There are many reasons why a person may start to gamble. Sometimes, it may be an escape from unpleasant feelings, and in such cases, gambling is a way to self-soothe. Other times, gambling is a way to unwind or socialize. Other ways to combat boredom include exercising, spending time with friends who do not gamble, or practicing relaxation techniques. In any case, if gambling becomes a habit, it is best to stop immediately.
Problem gambling is a serious addiction that can impact an individual’s life in many ways. In addition to financial and legal ramifications, it can also cause emotional and social problems. Symptoms may vary from mild to severe, and can even worsen over time. Problem gambling has been previously known as pathological gambling or compulsive gaming. In 2006, the American Psychiatric Association officially recognized problem gambling as Impulse Control Disorder.
Signs of a problem
While most people can enjoy a game of poker or place a bet on a horse, signs of a problem with gambling often go unnoticed until it becomes a habit. Those who suffer from gambling addictions often experience a variety of emotional symptoms, ranging from suicidal thoughts to self-harming tendencies. Symptoms of excessive gambling also include sleep deprivation, pale skin, and weight gain or loss. Some people also develop acne or dark circles under their eyes.
A variety of treatment options exist for people with a gambling addiction. Inpatient and outpatient programs may be recommended. Cognitive Behavioral Therapy is the most common form of therapy, which focuses on challenging harmful thoughts and behaviors related to gambling. Other options include support groups, such as Gamblers Anonymous meetings. Self-directed computer interventions can also be helpful. Regardless of the specific form of treatment used, individuals must face their addiction head-on.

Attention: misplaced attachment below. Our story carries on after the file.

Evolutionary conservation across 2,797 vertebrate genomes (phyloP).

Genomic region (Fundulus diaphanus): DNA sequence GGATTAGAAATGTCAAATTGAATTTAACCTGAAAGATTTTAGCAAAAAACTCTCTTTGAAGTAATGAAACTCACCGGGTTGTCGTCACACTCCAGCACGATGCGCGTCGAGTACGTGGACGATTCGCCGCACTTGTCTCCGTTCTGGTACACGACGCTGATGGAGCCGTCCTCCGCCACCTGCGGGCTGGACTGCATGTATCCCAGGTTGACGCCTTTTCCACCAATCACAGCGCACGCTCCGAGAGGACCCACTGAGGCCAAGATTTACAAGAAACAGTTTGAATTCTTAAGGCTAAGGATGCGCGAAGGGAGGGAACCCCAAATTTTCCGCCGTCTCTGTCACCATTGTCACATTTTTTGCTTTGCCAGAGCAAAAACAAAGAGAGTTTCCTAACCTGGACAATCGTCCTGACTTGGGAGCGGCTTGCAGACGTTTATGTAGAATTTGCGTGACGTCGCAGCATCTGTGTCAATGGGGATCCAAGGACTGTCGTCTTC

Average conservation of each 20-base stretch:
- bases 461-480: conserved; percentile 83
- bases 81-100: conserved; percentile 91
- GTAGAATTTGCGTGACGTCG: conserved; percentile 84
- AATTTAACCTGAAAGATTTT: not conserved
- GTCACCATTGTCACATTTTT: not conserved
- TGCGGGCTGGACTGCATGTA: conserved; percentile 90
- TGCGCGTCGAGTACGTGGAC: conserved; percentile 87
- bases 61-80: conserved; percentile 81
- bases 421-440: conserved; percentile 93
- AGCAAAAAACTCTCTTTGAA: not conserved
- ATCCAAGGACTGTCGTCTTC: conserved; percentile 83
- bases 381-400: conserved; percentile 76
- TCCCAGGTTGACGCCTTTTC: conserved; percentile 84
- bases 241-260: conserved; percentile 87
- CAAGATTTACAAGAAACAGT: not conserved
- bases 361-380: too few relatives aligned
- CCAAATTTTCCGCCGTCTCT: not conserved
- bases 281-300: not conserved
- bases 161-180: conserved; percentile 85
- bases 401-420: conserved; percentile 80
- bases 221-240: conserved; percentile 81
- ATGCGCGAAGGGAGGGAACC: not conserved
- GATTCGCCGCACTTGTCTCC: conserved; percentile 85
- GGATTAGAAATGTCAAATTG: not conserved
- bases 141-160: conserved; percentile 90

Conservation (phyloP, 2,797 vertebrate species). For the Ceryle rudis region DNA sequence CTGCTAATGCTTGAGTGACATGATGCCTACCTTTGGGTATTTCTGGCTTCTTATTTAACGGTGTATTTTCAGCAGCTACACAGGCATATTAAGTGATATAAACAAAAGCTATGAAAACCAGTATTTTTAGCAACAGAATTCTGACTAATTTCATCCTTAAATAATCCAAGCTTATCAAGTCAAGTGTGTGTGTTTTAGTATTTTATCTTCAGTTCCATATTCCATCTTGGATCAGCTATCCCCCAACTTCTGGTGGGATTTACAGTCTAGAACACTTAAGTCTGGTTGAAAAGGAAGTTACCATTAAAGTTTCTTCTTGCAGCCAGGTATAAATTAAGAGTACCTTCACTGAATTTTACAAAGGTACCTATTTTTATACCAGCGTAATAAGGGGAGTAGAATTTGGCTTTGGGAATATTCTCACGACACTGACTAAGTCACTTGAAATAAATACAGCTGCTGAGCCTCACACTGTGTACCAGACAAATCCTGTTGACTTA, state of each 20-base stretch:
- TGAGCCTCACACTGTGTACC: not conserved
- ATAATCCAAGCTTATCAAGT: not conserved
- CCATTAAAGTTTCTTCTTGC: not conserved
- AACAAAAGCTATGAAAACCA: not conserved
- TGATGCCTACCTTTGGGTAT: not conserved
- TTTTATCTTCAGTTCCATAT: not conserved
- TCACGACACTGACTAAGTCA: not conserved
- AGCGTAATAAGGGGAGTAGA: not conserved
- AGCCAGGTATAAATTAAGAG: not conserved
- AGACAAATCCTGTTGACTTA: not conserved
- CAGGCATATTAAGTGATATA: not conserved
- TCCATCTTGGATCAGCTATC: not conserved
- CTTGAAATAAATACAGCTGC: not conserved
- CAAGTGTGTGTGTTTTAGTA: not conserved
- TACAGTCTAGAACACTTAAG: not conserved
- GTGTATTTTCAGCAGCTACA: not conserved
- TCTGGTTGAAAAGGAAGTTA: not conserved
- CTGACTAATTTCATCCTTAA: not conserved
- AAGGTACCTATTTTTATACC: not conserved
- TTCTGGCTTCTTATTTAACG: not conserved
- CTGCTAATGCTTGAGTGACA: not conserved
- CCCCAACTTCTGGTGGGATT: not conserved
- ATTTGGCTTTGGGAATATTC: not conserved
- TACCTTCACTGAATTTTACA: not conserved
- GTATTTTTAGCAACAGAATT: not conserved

State laws vary greatly regarding the legality of gambling. Some states, such as New Jersey and California, do not allow gambling activities on their property. In addition, interstate gambling is banned, though the US government allows states to regulate gambling activities within their borders. For example, the Professional and Amateur Sports Protection Act of 1992 banned gambling nationwide, although the United States Supreme Court ruled it unconstitutional. Most states have some form of gambling law, including state-run lotteries. However, Hawaii is not allowed to engage in gambling before it became a state, and Utah has a gambling ban in its constitution.
Often referred to as a “precipitating factor” for a number of health problems, excessive gambling is a serious addiction. Numerous studies have demonstrated a connection between gambling and certain health conditions, including mental health disorders and substance abuse. People who engage in excessive gambling are also more susceptible to cardiovascular arrest, hypertension, peptic ulcers, insomnia, and other maladies caused by prolonged stress. Whether the gambler is a professional or a casual player, there are many potential health dangers associated with excessive gambling.